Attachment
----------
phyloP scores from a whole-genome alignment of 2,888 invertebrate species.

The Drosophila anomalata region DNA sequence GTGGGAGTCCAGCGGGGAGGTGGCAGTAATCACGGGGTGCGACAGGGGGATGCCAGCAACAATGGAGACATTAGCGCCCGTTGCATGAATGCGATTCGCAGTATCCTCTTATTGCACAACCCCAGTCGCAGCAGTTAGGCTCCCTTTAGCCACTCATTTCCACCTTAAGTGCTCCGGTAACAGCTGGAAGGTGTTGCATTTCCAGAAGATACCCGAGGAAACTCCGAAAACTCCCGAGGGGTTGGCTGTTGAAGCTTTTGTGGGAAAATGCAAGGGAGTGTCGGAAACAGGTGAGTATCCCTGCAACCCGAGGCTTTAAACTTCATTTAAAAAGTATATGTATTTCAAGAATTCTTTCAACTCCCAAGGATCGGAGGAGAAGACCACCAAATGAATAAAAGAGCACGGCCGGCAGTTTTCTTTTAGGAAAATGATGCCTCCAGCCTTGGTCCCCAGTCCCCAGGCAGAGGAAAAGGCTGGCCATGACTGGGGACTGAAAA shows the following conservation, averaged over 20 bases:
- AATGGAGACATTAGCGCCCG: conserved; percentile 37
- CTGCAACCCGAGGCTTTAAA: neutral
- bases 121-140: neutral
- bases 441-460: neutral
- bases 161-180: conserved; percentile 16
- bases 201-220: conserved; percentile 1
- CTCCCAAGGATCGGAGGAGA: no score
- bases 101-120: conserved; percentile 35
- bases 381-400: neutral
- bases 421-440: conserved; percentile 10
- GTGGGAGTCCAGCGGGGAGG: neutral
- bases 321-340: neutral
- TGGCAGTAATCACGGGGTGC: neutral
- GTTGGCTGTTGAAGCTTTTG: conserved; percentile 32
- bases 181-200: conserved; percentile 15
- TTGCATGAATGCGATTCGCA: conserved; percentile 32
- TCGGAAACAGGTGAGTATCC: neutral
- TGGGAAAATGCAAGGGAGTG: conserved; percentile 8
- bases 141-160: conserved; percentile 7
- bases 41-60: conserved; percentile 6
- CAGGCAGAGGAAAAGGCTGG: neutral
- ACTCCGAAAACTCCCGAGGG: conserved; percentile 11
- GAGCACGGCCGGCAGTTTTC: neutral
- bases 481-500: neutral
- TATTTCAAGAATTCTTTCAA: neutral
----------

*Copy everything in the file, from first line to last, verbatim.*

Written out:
phyloP scores from a whole-genome alignment of 2,888 invertebrate species.

The Drosophila anomalata region DNA sequence GTGGGAGTCCAGCGGGGAGGTGGCAGTAATCACGGGGTGCGACAGGGGGATGCCAGCAACAATGGAGACATTAGCGCCCGTTGCATGAATGCGATTCGCAGTATCCTCTTATTGCACAACCCCAGTCGCAGCAGTTAGGCTCCCTTTAGCCACTCATTTCCACCTTAAGTGCTCCGGTAACAGCTGGAAGGTGTTGCATTTCCAGAAGATACCCGAGGAAACTCCGAAAACTCCCGAGGGGTTGGCTGTTGAAGCTTTTGTGGGAAAATGCAAGGGAGTGTCGGAAACAGGTGAGTATCCCTGCAACCCGAGGCTTTAAACTTCATTTAAAAAGTATATGTATTTCAAGAATTCTTTCAACTCCCAAGGATCGGAGGAGAAGACCACCAAATGAATAAAAGAGCACGGCCGGCAGTTTTCTTTTAGGAAAATGATGCCTCCAGCCTTGGTCCCCAGTCCCCAGGCAGAGGAAAAGGCTGGCCATGACTGGGGACTGAAAA shows the following conservation, averaged over 20 bases:
- AATGGAGACATTAGCGCCCG: conserved; percentile 37
- CTGCAACCCGAGGCTTTAAA: neutral
- bases 121-140: neutral
- bases 441-460: neutral
- bases 161-180: conserved; percentile 16
- bases 201-220: conserved; percentile 1
- CTCCCAAGGATCGGAGGAGA: no score
- bases 101-120: conserved; percentile 35
- bases 381-400: neutral
- bases 421-440: conserved; percentile 10
- GTGGGAGTCCAGCGGGGAGG: neutral
- bases 321-340: neutral
- TGGCAGTAATCACGGGGTGC: neutral
- GTTGGCTGTTGAAGCTTTTG: conserved; percentile 32
- bases 181-200: conserved; percentile 15
- TTGCATGAATGCGATTCGCA: conserved; percentile 32
- TCGGAAACAGGTGAGTATCC: neutral
- TGGGAAAATGCAAGGGAGTG: conserved; percentile 8
- bases 141-160: conserved; percentile 7
- bases 41-60: conserved; percentile 6
- CAGGCAGAGGAAAAGGCTGG: neutral
- ACTCCGAAAACTCCCGAGGG: conserved; percentile 11
- GAGCACGGCCGGCAGTTTTC: neutral
- bases 481-500: neutral
- TATTTCAAGAATTCTTTCAA: neutral